“After graduation from high school in Sandusky, I went to Cleveland Institute of Art and, eventually, majored in textiles and pottery,” she said.
Soon Waters moved to New York City, where for 30 years she designed fabrics for home decor — upholstery, curtains and draperies, even sleeping bags for children when “Star Trek” was in vogue.
After years of designing for different companies, she said she “was burning out (and) had done it enough.”
“I wanted to be in Venice for my 50th birthday,” Waters added.
But before that she made a stop in Lake Como and met some people who said, “let’s go to the pool.”
“When I put on my bathing suit, I didn't like what I saw. I came home after that trip and started to work out. My stress went away. I decided to quit my job. I wanted to be a personal trainer and did the qualifications to teach in New York. Then I decided to move back home to Ohio,” Waters said.
“I decided to look for condos. I had sold my place in New York. My family said, ‘find something to rent,’ but I wanted a place on the Chaussee, so I bought a condo at Point Retreat.
“I had a three-story town house, but I was the single, only person in it. But I couldn't find a job since I was over-qualified. Finally I found a job selling furniture at Herman’s, but Herman’s fired me; I couldn't sell what I didn't like, so after 15 months with no job, I lost my condo,” Waters said.
However, Waters had met Don Barone, a neighbor on the Chaussee who had a pottery business. This would turn out to be important in the future.
“I had two friends from the textile business, one of whom said, ‘you can come and live on Comack Island with me.’ I was kind of lost for a while,” Waters said. “My other friend said, ‘come live with me but, No. 1 get a job, No. 2, get a home (and) No. 3, move in three months.’”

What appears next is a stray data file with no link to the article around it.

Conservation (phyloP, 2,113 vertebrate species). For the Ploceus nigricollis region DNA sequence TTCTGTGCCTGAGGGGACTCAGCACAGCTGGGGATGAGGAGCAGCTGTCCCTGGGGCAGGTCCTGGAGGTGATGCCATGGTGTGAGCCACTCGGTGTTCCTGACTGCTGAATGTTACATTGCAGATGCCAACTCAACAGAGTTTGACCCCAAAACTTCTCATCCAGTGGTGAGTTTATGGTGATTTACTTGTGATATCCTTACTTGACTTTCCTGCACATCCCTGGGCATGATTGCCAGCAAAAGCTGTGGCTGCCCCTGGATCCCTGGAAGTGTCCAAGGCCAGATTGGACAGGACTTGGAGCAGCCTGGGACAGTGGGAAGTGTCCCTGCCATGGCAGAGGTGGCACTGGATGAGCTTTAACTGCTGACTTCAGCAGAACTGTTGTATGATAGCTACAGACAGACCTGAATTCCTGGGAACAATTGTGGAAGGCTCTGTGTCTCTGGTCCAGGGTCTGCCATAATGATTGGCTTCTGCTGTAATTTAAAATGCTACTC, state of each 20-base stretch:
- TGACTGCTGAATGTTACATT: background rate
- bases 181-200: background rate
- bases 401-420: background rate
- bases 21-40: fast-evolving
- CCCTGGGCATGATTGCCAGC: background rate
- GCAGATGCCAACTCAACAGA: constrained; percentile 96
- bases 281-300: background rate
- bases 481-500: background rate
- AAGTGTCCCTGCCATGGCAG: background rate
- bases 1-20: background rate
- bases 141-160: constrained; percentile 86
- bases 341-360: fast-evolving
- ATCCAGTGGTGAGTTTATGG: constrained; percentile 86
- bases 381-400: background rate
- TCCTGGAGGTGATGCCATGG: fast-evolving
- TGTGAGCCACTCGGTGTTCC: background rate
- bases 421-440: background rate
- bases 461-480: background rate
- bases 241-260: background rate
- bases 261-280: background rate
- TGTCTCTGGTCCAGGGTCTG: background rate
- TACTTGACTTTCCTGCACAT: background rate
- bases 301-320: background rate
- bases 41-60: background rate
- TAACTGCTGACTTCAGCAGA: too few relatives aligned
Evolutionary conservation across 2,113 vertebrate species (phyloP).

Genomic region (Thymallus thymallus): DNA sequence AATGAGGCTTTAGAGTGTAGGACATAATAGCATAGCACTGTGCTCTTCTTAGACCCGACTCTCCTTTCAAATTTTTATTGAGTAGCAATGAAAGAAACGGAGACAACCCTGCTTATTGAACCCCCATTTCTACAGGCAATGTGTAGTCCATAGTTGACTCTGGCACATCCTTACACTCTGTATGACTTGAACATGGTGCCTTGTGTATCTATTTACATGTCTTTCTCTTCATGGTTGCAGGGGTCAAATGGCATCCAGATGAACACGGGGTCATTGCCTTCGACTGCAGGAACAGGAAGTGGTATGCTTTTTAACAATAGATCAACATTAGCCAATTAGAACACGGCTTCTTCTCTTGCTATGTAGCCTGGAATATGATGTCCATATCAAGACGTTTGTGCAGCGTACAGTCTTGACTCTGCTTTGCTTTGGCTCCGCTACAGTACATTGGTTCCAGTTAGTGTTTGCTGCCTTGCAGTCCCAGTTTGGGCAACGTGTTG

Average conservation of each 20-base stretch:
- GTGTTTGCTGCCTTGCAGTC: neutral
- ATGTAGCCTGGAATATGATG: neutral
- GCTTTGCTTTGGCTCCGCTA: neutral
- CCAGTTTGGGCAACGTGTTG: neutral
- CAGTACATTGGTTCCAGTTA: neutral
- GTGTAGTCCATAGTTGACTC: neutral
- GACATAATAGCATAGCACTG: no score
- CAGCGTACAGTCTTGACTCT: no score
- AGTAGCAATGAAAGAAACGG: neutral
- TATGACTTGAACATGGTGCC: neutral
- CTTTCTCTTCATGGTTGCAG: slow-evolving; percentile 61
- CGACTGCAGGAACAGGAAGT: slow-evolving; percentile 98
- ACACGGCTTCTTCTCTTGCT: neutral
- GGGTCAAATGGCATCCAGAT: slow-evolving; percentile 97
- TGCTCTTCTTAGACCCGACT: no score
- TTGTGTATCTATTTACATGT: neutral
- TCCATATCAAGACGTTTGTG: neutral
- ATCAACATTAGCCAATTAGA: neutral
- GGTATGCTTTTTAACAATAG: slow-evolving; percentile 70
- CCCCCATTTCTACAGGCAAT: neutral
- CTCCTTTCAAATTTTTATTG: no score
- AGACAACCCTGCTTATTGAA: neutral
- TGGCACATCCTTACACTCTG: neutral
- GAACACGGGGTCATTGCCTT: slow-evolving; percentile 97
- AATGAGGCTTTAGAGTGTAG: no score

"Then I met Tom (her husband) in New Jersey at a church function. So when we married we lived in New Jersey. Tom was retired. He said I should retire as I was 62 and could apply for Social Security,” Waters added.
“I already had a pension from my New York jobs. Being retired, I decided I would try to do pottery (instead of textiles). I took a class at Princeton three days each week in 1999-2000. It got me back into the clay.
With traffic being “so awful in New Jersey,” Waters and her husband moved to Ohio. They found a place to call their own in Huron in 2001.
“After that, Don Barone got me involved in pottery here. Eventually I decided to set up my own studio at our house,” Waters said.
Her nephew, Scott Blair, ended up helping her soon after Waters’ sister died.
“He would visit at the house and we would play cribbage. He helped in the yard,” Waters said. “He helped when my husband had quadruple by-pass surgery. He helped so much here I said ‘move in.’ Then he began throwing pots too, since he had had art experience in high school.
“The two of us are Lake Waters Pottery. We do festivals. A big one is the FAAL show in spring. We travel all over Ohio for shows in Berea, Chagrin Falls, also at a winery in North Canton — a great show — and others all over.”
Barone had recommended Waters join FAAL. That led to her meeting three people, all of whom did watercolor work.
“I had been doing fabric design and knew how to paint. When I did my first painting they were impressed, but I told them, ‘well, you know I graduated from Cleveland Art School,” Waters said.
“Now I'm painting and doing pottery both. I’m a Tuesday night painter because it’s the only time I have to paint. I even organized a pottery show at Sandusky State Theatre once, with all sorts of artists.
“I've learned never to frame a watercolor right away. Sometimes I walk past and want to change something. It's a lot of work to take it out of the frame then just to change or add to it,” said Waters, who has been struggling with macular degeneration.
‘My art keeps me young. It gives me a lot of pleasure. It can also give me a lot of agony such as when you open the kiln and it’s either Christmas or it’s trash day — when the glaze comes out wrong, when the trees are burnt instead of green.
Waters said she and Blair, her nephew, work well together.
“His work is masculine, mine is feminine. He didn’t try to emulate me; he became his own potter. We’re together, but separate. We are partners in Lake Waters business. I couldn’t do it without him. It is hard work to pack and move pottery to set up for shows. He puts up with his old aunt. Without him, I’d be doing pottery in much smaller scale. With my eyesight it would be very difficult for me to mix glazes and get it right,” Waters said.
“I’m enjoying my life and hope I can live and work another 20 years, being with my friends. Life is good.”